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Xbox Edges Closer to Disrupting Cable TV


Several months ago, I discussed the disruptive impact Microsoft’s Xbox could have on the traditional cable TV market.  Well, it looks like this scenario is moving one step closer to being a reality, as Microsoft today announced the hiring of the onetime president of CBS Television Studios, Nancy Tellem.  As Tellem said:

“What’s so exciting about this opportunity is we’re looking at the next iteration of television… We’re starting from scratch and we’ll be looking at linear and interactive content, both longer-form, like television, and shorter form.”

Although Yahoo tried and failed in a similar venture 5 years ago in hiring former Warner Bros. Chairman Terry Semel, the timing of that effort likely had a lot to do with its failure.  Yahoo may have simply been ahead of the curve, as the LA Times reports:

Many observers have said that Semel and Braun’s media-focused strategy at Yahoo may have simply been too early. In the past few years, consumers have become more comfortable consuming entertainment on digital devices.  Earlier this year, Microsoft disclosed that Xbox 360 owners spend more than half their time online watching video and listening to music, not playing video games.

With more than 3 times as many subscribers as Comcast, Xbox is in prime position to shake up the cable industry because the device is already in so many living rooms and people are getting used to using it for more than just video games (and my guess is that Yahoo and its enterprising new CEO Marissa Mayer are not going to cede the Internet-delivered content space to its Redmond rivals without a fight). This is exactly the point I was making in my prior post on the subject:

A key principle of disruptive technology is that the original supply does not equal the market demand.  Disruptive companies take the Field of Dreams approach to innovation: build it and they will come.  They anticipate and shape future demands.  Even though video and Internet integration are secondary features on the Xbox behind video games, customers’ preferences will evolve.  As an increasing number of families rent movies, play their own multimedia and watch TV channels through their Xbox, while also playing video games and browsing the Internet, more and more will begin to see the device differently.  As consumer demands evolve, the demand for video options on Xbox will increase and content providers and sports leagues will eventually be forced to give Xbox users the same programming options that they give to cable companies.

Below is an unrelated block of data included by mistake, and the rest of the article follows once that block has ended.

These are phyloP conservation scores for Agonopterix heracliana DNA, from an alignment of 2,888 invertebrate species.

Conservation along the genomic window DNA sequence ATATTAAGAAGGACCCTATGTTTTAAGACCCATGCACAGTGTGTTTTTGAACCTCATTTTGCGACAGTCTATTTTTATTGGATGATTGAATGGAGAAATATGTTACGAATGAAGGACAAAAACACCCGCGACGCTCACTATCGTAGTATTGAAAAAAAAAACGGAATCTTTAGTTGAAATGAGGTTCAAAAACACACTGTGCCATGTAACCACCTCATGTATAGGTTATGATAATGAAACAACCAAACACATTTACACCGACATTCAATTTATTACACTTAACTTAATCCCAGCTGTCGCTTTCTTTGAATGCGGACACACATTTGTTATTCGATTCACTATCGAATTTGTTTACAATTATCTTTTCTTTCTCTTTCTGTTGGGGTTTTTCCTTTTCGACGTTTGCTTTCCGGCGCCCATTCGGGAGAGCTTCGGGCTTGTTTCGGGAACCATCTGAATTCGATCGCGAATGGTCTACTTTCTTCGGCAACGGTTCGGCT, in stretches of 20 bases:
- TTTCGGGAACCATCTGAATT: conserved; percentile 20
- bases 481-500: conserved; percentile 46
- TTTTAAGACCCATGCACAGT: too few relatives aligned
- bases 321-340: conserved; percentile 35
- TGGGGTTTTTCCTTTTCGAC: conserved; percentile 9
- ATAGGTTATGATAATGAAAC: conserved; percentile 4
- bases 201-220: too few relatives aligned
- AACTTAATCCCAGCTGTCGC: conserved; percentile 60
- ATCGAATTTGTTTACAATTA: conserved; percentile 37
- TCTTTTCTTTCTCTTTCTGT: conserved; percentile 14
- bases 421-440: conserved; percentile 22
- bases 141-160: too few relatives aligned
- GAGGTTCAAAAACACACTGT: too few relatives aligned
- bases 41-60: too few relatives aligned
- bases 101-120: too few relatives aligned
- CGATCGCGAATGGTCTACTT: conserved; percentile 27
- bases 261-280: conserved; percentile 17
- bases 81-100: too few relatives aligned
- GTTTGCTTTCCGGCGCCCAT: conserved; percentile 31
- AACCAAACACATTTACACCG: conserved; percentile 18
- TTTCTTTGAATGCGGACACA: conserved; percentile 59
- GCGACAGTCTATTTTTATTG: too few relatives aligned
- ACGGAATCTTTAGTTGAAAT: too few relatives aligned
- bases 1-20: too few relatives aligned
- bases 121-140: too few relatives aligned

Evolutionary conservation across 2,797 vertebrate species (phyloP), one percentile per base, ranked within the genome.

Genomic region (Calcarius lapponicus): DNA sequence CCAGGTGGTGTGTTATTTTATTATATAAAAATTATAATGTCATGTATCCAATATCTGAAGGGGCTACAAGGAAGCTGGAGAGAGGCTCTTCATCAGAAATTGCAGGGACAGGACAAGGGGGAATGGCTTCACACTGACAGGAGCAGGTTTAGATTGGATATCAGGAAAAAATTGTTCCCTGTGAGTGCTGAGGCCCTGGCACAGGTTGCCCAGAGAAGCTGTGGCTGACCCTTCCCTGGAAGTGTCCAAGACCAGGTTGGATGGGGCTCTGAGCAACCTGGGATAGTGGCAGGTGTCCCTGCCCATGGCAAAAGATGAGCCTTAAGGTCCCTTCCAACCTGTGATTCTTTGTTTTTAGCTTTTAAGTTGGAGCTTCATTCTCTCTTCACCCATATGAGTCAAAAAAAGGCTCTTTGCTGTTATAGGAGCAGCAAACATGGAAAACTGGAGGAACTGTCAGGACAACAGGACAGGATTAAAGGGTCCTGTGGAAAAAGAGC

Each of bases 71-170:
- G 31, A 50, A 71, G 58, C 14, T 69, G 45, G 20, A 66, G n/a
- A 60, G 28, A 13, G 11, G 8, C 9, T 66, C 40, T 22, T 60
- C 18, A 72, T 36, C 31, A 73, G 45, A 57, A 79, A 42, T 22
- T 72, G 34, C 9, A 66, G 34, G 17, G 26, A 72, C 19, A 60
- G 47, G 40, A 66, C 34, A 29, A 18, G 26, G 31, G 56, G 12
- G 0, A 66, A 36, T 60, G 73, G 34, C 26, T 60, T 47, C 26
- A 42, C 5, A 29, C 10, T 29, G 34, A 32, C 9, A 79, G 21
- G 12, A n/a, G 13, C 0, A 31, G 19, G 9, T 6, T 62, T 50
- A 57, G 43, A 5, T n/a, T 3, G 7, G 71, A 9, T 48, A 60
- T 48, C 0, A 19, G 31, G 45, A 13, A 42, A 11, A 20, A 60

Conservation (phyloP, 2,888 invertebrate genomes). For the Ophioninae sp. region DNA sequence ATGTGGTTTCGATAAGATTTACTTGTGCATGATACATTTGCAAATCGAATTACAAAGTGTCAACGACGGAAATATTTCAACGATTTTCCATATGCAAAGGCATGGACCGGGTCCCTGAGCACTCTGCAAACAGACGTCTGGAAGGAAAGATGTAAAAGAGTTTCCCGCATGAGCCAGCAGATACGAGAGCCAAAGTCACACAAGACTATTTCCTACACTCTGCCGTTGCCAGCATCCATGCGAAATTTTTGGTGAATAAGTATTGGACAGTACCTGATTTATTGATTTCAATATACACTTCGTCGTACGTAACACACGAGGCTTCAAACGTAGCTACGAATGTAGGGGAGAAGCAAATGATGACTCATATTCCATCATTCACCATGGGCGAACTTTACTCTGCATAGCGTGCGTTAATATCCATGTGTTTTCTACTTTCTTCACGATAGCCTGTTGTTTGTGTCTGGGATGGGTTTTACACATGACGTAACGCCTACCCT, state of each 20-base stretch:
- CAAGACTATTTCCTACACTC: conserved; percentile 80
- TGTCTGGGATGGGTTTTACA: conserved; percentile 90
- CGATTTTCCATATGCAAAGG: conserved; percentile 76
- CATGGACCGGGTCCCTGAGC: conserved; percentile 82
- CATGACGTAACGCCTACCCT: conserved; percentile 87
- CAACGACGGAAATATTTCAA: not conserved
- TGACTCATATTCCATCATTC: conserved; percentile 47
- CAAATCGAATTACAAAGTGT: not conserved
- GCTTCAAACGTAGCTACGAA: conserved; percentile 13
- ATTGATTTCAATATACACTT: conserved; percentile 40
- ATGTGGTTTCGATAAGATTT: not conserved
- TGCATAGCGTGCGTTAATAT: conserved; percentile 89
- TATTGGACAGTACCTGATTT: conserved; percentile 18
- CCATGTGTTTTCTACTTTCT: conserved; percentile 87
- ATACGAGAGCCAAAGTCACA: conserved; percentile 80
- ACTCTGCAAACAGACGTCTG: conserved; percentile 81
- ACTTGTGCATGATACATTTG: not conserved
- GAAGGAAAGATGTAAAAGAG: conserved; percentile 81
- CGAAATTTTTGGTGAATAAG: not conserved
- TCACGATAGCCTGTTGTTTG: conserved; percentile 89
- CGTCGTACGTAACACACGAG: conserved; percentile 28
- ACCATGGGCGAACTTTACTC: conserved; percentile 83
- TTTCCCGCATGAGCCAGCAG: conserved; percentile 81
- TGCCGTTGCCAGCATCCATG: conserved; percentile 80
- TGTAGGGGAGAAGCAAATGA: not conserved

As cable companies scratch and claw to retain their “subscription TV” business model, the rest of the content world moves towards an on-demand, Internet-delivered content model.  At some point, the video content delivery industry will look a lot more like iTunes delivered over the Internet via an Internet connected TV (or a video game console that “enables” Internet connectivity) than it will resemble the cable model of today.

[As an aside, the cable industry’s arguments against a la carte programming (similar to the current pushback against Internet video) options sound similar to the music industry’s arguments a couple years back against the iTunes requirement to offer singles of all songs.  Customers should pay to subsidize the bundle [album] because they receive benefits of choice that they are not aware of… oh yeah, and it’s “killing the industry.”]

By the way, Microsoft is not alone.  Amazon has created its own studio and has several original shows in the works.  And, not to be outdone, Netflix is also investing heavily in its own original content, including a new season of the cult comedy hit Arrested Development and House of Cards, a contemporary American remake of the popular BBC hit.  And Netflix is getting more popular by the day, although, as USA Today points out, the company may likely face a backlash from their more traditional competitors: